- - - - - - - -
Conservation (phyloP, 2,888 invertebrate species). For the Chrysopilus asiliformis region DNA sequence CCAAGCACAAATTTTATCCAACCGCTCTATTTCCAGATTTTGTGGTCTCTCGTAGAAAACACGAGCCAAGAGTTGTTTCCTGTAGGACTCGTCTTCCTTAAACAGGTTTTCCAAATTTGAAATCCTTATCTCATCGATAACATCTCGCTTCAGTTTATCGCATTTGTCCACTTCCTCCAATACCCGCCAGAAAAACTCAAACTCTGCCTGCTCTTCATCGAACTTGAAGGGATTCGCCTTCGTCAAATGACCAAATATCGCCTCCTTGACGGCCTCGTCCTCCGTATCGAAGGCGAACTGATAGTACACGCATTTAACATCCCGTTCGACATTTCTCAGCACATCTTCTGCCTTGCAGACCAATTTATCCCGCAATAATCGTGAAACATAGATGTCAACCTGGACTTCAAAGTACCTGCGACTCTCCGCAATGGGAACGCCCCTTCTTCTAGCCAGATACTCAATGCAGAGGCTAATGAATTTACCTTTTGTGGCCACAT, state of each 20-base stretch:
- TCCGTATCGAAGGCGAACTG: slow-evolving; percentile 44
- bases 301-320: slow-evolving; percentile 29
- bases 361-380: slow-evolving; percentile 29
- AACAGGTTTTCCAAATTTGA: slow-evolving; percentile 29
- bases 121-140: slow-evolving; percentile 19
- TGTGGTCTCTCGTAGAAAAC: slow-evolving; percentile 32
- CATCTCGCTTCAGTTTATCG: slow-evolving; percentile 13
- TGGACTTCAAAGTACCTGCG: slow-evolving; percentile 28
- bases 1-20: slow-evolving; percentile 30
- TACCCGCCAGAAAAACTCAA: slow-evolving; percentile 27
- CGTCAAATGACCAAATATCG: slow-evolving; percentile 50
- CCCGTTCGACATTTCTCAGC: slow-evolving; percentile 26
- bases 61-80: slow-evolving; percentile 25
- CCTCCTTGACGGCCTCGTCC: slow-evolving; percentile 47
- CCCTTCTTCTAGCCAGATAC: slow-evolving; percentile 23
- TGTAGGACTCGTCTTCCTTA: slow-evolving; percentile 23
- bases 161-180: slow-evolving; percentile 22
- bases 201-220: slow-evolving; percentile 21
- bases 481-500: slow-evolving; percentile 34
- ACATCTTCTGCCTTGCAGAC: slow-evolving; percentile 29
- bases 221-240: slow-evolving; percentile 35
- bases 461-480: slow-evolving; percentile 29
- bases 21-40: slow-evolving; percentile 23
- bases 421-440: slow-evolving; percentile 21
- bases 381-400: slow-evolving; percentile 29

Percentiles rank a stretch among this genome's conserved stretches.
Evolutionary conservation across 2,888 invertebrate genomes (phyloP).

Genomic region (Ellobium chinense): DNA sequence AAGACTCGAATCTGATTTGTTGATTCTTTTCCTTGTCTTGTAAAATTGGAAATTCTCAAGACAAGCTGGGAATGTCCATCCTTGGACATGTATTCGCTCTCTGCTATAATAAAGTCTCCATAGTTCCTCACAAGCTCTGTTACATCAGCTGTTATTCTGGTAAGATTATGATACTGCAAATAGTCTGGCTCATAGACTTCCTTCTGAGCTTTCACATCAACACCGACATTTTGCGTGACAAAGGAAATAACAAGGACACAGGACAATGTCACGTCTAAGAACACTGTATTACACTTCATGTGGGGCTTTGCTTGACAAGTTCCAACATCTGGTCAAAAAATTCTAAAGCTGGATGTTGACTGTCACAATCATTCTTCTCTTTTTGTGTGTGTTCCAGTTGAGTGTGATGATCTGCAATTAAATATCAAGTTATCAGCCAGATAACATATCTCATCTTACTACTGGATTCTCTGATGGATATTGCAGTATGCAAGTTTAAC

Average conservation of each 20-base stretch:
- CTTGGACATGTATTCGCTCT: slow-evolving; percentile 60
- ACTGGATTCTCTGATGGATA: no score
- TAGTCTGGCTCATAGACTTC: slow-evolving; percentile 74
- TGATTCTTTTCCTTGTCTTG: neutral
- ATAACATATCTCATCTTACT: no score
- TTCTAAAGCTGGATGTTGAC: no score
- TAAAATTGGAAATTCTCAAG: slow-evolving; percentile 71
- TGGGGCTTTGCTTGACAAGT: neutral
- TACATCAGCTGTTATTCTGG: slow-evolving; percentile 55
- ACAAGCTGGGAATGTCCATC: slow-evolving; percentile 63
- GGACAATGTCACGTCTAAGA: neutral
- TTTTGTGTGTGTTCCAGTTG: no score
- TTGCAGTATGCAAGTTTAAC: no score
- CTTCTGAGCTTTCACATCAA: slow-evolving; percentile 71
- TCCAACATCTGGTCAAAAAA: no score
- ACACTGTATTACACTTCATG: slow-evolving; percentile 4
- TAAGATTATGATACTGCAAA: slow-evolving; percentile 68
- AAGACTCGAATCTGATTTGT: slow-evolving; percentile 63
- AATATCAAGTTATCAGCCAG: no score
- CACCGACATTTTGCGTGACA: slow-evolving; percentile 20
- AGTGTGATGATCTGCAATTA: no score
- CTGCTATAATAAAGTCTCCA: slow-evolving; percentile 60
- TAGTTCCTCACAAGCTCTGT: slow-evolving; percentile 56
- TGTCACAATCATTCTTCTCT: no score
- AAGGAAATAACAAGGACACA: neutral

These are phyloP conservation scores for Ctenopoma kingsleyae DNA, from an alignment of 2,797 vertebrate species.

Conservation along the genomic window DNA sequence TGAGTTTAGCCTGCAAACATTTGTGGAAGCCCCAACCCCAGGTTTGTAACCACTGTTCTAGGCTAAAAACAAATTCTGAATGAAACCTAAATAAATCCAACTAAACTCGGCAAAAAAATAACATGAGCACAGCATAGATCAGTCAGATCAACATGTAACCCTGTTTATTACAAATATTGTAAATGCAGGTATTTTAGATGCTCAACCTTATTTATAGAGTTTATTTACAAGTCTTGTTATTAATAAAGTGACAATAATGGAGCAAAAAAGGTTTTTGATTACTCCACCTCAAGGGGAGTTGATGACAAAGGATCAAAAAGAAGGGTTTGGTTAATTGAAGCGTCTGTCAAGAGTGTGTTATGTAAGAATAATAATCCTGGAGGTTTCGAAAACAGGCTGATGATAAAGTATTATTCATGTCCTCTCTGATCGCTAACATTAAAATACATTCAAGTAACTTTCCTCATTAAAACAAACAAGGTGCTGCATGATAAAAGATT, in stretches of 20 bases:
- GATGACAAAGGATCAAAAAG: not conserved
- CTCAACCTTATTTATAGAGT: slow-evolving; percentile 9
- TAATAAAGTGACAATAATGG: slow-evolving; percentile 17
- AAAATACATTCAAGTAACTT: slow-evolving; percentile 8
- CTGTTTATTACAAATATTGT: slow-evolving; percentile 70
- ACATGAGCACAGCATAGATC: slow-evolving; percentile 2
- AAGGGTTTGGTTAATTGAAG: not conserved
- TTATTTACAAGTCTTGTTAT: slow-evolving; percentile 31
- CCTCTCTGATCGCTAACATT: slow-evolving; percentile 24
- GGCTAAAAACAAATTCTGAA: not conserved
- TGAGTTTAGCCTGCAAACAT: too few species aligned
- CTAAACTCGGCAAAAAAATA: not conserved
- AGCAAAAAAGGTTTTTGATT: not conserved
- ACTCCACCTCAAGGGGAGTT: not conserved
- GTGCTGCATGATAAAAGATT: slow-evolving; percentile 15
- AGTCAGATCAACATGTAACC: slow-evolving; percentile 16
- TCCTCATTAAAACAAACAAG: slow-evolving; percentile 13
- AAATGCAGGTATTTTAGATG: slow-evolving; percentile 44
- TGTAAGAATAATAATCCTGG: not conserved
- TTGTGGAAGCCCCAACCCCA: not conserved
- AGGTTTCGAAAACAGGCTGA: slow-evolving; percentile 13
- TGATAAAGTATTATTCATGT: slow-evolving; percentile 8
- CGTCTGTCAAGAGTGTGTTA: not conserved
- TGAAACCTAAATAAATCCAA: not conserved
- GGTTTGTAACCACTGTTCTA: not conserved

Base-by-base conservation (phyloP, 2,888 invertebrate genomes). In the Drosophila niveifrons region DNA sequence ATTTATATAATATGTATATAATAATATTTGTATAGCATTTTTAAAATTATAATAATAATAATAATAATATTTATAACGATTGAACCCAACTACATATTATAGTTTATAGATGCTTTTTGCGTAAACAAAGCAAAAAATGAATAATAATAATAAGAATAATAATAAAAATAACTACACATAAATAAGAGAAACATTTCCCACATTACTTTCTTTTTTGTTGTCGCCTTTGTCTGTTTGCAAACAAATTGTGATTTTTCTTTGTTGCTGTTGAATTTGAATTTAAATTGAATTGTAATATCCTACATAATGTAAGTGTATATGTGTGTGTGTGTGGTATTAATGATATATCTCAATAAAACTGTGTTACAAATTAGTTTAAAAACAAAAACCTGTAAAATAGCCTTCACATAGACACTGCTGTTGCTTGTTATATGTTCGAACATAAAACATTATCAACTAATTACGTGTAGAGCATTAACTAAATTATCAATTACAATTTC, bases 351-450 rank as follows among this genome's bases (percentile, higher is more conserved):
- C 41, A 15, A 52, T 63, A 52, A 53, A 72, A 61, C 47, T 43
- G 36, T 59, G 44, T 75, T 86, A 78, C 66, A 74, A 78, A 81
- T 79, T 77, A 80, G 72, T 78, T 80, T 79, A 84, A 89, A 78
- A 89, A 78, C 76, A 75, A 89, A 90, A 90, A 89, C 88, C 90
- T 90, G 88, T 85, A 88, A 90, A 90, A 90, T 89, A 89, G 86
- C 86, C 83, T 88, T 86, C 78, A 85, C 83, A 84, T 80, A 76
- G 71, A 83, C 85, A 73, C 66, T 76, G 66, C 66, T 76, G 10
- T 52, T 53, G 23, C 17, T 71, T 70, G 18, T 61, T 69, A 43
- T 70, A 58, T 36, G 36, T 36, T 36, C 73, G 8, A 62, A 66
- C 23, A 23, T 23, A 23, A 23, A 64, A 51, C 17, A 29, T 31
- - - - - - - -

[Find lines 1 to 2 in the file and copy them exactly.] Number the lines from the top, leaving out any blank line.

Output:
Conservation (phyloP, 2,888 invertebrate species). For the Chrysopilus asiliformis region DNA sequence CCAAGCACAAATTTTATCCAACCGCTCTATTTCCAGATTTTGTGGTCTCTCGTAGAAAACACGAGCCAAGAGTTGTTTCCTGTAGGACTCGTCTTCCTTAAACAGGTTTTCCAAATTTGAAATCCTTATCTCATCGATAACATCTCGCTTCAGTTTATCGCATTTGTCCACTTCCTCCAATACCCGCCAGAAAAACTCAAACTCTGCCTGCTCTTCATCGAACTTGAAGGGATTCGCCTTCGTCAAATGACCAAATATCGCCTCCTTGACGGCCTCGTCCTCCGTATCGAAGGCGAACTGATAGTACACGCATTTAACATCCCGTTCGACATTTCTCAGCACATCTTCTGCCTTGCAGACCAATTTATCCCGCAATAATCGTGAAACATAGATGTCAACCTGGACTTCAAAGTACCTGCGACTCTCCGCAATGGGAACGCCCCTTCTTCTAGCCAGATACTCAATGCAGAGGCTAATGAATTTACCTTTTGTGGCCACAT, state of each 20-base stretch:
- TCCGTATCGAAGGCGAACTG: slow-evolving; percentile 44